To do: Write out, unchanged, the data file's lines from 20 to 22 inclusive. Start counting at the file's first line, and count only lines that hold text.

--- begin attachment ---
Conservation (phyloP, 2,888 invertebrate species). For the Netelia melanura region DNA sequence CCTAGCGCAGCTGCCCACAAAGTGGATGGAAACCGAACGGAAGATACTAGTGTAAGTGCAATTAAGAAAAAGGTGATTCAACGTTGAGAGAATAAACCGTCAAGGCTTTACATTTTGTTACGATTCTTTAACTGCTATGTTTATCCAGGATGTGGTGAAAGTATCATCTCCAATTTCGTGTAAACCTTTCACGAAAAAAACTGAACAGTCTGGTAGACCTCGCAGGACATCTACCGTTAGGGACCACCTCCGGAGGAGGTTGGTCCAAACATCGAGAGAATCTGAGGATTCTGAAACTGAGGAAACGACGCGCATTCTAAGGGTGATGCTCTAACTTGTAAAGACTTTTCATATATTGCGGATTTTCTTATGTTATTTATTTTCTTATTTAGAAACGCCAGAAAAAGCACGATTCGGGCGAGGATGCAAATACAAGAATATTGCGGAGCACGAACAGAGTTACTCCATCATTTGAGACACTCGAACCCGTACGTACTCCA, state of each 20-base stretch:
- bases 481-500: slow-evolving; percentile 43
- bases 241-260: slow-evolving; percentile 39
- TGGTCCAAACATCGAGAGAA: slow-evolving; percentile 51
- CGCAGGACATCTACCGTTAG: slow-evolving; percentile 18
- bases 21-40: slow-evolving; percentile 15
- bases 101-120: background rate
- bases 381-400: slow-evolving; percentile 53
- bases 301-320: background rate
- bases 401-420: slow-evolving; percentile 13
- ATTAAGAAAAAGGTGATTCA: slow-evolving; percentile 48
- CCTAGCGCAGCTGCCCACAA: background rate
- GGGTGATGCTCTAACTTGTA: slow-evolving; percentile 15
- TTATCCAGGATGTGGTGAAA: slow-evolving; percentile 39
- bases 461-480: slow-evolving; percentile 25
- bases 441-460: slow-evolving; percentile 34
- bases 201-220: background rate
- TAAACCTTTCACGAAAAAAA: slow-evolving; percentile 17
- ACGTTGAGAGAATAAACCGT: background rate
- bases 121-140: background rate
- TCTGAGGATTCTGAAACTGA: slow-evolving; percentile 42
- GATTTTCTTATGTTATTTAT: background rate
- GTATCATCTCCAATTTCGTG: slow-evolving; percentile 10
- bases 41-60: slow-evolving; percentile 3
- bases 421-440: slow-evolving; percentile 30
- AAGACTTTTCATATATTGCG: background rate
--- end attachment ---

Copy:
- bases 121-140: background rate
- TCTGAGGATTCTGAAACTGA: slow-evolving; percentile 42
- GATTTTCTTATGTTATTTAT: background rate